Editor's note: Rep. Jared Polis, a Democrat, represents Colorado's 2nd District in Congress and is writing a regular series of reports for CNN.com on his freshman year. For a Republican's freshman's view, read here
Jared Polis says Congress needed to act quickly on the stimulus bill to reverse the economy's fall.
WASHINGTON (CNN) -- Patience, they say, is a virtue. Yet in times of emergency, the government needs to be able to make snap decisions and take bold, decisive action to protect the American people.
This is exactly what the framers had in mind when they wrote the Constitution, crafting the various branches of government so they had the ability to expeditiously work together while simultaneously watching over each other's actions to prevent waste and misuse.
The passage of the American Recovery and Reinvestment Act, or stimulus bill, as it is often called, is a perfect example in which dire circumstances necessitate immediate action. But with such large amounts of taxpayer money at stake, a hastily developed, under-thought-out plan could have been disastrous. Watch Polis play a role in the vote »
For those of you who have read your Federalist Papers or seen the Schoolhouse Rock music video "I'm Just a Bill," you know that the process of how a bill becomes a law is complex, but necessary. With each vote we make, members of Congress must reflect on and truly represent the changing views of their constituents.
Sometimes you hear that many politicians vote for a bill in various forms before they vote against it, or vice versa. The conflict, negotiation, and eventual compromise involved in this process form the essence of the democratic process.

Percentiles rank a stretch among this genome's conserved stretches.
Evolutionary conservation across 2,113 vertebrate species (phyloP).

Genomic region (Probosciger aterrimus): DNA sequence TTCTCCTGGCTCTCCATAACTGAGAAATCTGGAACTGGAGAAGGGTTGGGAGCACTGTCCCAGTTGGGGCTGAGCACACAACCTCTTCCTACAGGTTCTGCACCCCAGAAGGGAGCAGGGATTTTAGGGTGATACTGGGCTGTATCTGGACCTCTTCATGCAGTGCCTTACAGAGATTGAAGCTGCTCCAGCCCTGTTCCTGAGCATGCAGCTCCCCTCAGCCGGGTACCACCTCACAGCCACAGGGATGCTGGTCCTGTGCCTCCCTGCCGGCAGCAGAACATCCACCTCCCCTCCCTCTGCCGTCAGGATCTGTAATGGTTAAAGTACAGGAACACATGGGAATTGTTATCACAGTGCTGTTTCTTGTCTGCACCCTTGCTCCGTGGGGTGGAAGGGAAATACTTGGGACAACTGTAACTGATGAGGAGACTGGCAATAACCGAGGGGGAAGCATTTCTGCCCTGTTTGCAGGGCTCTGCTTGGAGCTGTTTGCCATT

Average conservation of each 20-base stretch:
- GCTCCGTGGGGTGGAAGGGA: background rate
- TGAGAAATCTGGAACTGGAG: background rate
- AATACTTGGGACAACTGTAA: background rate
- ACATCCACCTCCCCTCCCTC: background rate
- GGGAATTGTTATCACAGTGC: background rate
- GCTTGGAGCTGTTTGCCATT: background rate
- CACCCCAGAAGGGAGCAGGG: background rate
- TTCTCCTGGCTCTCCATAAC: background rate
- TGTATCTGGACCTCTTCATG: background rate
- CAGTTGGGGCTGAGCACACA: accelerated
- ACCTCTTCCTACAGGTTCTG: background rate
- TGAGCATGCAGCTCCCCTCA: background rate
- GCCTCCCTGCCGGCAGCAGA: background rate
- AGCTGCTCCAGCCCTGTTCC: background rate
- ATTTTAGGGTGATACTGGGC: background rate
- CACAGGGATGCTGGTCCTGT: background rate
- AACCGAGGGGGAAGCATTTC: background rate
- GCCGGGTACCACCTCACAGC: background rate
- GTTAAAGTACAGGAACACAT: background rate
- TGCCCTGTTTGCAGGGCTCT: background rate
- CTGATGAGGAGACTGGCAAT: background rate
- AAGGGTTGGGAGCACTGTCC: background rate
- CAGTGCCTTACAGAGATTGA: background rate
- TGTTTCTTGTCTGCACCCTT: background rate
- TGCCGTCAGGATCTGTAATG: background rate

Critics of the stimulus bill have questioned whether the conference report was reached too quickly and if enough time was allowed to review the bill's content. Most of the bill, which we have had for two months, remained unchanged.
With each revision, Democratic leadership, as well as the White House and the House and Senate committees, worked tirelessly to make the few changes and their effects on states and individuals readily apparent and easily available.
Last week, while touring my district and listening to my Coloradans' wide-ranging opinions on the recovery package, a single, overarching sentiment emerged -- something must be done, and fast.
As we received and processed the legislation in its various forms, my staff and I immediately worked with community leaders, local governments and the media in Colorado to make the changes and impacts known to the people back home.
To further reduce confusion and calm fears, my staff and I took time to personally return as many phone calls and e-mails as possible from constituents who supported and opposed the bill.
I was amazed at the misinformation people had received about what was in the bill. Several constituents were somehow under the impression that it raised taxes, when it actually includes more than $300 billion in tax cuts!
I went over the benefits of the bill, with special attention to one of the largest tax cuts in American history, which will help nearly 95 percent of working families and help us save capitalism and free enterprise.